I suspect that many people feel this way on some level about their work and their lives, but it’s too frightening a thought to make conscious. So they find their own ways to fill that void in their lives. Some seek vanity and fame. Others money. Others dedicate themselves to religion. But in my experience, that kind of worship has plenty of insidious effects of its own. The irony is that those things that are supposed to fill the void are the things that make us feel more anxious and insecure. Smarter men than me have said a similar thing,

“ If you worship money and things — if they are where you tap real meaning in life — then you will never have enough. Never feel you have enough. It's the truth. Worship your own body and beauty and sexual allure and you will always feel ugly, and when time and age start showing, you will die a million deaths before they finally plant you. On one level, we all know this stuff already — it's been codified as myths, proverbs, clichés, bromides, epigrams, parables: the skeleton of every great story. The trick is keeping the truth up-front in daily consciousness. Worship power — you will feel weak and afraid, and you will need ever more power over others to keep the fear at bay. Worship your intellect, being seen as smart — you will end up feeling stupid, a fraud, always on the verge of being found out. And so on.”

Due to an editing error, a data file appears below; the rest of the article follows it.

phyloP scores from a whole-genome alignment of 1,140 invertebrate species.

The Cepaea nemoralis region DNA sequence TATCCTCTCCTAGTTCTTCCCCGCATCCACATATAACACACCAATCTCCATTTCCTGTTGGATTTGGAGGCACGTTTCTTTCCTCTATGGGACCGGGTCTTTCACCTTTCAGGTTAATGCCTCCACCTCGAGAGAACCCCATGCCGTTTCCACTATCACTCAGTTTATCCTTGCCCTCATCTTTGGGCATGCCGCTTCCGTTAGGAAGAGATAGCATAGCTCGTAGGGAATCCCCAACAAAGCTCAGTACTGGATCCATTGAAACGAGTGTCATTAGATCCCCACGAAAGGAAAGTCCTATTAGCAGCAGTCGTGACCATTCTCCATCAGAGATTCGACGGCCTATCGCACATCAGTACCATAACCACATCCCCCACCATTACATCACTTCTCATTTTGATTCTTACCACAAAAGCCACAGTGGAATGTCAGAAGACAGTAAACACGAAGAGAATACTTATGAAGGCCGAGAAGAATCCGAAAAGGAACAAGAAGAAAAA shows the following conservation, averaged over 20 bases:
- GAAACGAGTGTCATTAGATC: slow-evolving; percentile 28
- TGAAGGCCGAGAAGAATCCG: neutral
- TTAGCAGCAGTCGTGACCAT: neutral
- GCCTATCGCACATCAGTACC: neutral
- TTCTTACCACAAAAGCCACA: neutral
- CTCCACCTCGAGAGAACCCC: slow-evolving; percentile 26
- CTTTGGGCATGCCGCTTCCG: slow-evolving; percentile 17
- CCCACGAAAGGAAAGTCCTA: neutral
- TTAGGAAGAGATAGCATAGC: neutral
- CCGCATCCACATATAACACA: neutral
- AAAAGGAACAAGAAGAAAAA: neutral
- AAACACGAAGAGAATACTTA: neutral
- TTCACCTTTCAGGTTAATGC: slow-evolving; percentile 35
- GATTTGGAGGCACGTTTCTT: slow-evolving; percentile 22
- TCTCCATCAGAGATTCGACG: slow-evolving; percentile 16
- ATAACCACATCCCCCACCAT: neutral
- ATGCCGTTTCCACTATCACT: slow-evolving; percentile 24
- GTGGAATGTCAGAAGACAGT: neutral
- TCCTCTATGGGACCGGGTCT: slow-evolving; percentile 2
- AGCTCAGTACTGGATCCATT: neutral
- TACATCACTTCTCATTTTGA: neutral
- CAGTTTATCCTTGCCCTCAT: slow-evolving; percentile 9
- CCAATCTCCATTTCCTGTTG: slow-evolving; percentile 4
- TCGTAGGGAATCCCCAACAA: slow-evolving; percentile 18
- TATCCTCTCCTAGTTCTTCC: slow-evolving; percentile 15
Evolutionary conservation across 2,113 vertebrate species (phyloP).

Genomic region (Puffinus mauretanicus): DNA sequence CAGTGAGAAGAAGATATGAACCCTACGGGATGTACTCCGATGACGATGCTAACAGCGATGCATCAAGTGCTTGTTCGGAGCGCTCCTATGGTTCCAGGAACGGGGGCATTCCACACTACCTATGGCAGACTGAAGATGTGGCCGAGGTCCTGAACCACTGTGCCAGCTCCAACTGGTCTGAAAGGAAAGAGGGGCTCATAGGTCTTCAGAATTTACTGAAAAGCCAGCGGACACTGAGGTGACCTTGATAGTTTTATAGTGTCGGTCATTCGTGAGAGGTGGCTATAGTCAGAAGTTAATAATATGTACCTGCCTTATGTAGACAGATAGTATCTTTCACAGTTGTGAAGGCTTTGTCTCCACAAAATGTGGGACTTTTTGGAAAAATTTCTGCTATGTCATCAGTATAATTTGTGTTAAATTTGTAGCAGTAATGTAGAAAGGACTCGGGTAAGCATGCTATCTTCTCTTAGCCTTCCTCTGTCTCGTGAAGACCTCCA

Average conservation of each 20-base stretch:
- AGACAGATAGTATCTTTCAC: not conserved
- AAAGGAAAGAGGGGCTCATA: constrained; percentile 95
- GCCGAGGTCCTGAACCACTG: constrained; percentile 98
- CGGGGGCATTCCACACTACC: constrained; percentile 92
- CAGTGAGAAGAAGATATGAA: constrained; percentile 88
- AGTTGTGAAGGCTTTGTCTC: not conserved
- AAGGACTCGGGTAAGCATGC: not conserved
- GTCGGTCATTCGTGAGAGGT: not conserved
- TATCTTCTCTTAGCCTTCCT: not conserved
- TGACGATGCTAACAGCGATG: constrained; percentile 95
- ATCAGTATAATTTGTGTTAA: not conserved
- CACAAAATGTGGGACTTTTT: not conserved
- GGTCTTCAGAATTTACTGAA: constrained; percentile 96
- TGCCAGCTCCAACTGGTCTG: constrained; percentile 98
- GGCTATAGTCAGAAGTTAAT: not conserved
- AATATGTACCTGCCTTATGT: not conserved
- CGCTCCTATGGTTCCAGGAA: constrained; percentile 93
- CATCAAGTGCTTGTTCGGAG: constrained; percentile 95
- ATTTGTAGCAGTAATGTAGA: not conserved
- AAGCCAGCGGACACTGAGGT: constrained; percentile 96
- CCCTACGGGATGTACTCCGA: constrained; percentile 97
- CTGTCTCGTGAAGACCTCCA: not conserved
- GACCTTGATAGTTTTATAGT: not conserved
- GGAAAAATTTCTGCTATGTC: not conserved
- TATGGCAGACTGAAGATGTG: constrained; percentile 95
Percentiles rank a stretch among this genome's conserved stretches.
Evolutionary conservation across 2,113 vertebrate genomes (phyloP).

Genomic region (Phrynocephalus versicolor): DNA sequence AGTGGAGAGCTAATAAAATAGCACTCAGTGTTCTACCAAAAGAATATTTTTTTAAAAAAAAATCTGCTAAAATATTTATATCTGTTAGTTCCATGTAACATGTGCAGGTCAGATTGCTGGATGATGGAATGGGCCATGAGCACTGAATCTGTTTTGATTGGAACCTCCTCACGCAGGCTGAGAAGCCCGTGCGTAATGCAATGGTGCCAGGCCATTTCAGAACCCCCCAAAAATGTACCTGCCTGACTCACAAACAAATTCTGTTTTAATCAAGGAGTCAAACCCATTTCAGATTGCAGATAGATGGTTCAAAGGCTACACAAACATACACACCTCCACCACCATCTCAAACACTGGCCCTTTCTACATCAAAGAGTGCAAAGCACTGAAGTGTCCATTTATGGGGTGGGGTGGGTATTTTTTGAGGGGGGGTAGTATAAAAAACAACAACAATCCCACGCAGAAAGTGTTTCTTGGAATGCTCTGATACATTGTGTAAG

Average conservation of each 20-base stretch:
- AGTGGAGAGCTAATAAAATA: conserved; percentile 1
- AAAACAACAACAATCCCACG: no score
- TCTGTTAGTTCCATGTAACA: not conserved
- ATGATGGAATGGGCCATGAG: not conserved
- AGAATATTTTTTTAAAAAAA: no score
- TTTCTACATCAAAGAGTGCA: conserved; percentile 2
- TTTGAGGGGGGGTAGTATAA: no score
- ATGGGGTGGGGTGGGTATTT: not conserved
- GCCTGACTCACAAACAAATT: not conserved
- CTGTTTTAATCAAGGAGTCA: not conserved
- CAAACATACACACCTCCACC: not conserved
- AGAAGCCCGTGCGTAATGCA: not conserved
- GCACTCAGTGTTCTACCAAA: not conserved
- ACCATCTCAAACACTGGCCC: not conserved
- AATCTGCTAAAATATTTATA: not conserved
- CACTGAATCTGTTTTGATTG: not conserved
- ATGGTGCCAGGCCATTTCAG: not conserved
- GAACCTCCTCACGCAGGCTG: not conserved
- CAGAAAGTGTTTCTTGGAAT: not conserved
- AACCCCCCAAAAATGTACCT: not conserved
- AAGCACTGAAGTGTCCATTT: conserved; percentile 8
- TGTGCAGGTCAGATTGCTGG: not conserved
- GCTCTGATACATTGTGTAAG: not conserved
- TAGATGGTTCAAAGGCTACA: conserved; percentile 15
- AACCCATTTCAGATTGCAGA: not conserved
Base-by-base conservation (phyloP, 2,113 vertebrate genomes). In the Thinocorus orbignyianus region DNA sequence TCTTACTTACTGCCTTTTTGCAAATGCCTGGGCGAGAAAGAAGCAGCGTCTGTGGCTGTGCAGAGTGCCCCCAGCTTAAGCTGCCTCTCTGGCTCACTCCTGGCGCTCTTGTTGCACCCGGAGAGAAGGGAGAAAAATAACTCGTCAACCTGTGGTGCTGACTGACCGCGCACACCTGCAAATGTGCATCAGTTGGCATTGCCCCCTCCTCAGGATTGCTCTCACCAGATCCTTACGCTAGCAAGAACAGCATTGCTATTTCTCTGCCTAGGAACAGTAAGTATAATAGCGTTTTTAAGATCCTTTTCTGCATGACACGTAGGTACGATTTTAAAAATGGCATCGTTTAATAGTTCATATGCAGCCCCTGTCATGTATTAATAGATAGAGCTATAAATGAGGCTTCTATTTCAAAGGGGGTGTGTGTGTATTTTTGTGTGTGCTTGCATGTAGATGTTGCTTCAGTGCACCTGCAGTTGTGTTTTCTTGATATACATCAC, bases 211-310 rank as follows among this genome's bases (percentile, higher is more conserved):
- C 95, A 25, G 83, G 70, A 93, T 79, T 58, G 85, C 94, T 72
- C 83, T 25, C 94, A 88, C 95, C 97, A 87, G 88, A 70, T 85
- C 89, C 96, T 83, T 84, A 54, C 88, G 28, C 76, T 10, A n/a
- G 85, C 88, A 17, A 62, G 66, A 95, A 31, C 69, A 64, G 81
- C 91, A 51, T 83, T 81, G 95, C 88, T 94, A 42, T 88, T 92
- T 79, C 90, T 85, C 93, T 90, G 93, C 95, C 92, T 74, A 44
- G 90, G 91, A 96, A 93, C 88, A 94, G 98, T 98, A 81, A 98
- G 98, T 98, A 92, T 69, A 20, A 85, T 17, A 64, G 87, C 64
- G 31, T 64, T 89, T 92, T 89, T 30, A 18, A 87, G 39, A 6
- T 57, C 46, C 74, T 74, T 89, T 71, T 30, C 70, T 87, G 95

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I didn’t mean for this blog post to turn nihilistic. It started with the idea that “institutions will inevitably fail us,” and it expanded from there. But it’s been a good exercise because I get to consider the “why” of it all a little more deeply than I have for some time.

I don’t think there any perfect solutions for the question of existence. It feels like a bit of a cop-out to say this, but everyone has to find their own answers, I suppose.

But as I’ve started again to reflect on my existence more in the last few weeks, I always go back to the answer that seems the most honest to me: awareness.

Awareness of my own fragility and vulnerability. Awareness of my own mortality. Awareness that there are people I love dearly, and that I need to do whatever I can to help and support them through things, because as a therapist, I know better than most, that people are suffering more than we’d ever like to believe.

And in that same vein, an awareness that my work is valuable even if it is on a tiny, granular level because I spend every day with suffering people at their most fragile. And that means something to me and them. And in that way, I am trying to live my life as honestly and vulnerably as I can. Today that feels like enough despite the fragile state not only of the world but of my mortality. And maybe that’s enough for now.

(I am a psychotherapist in Brooklyn, NY. If you're interested in therapy, you can email me at atsheringlcsw@gmail.com. I am open to Skype sessions as well.)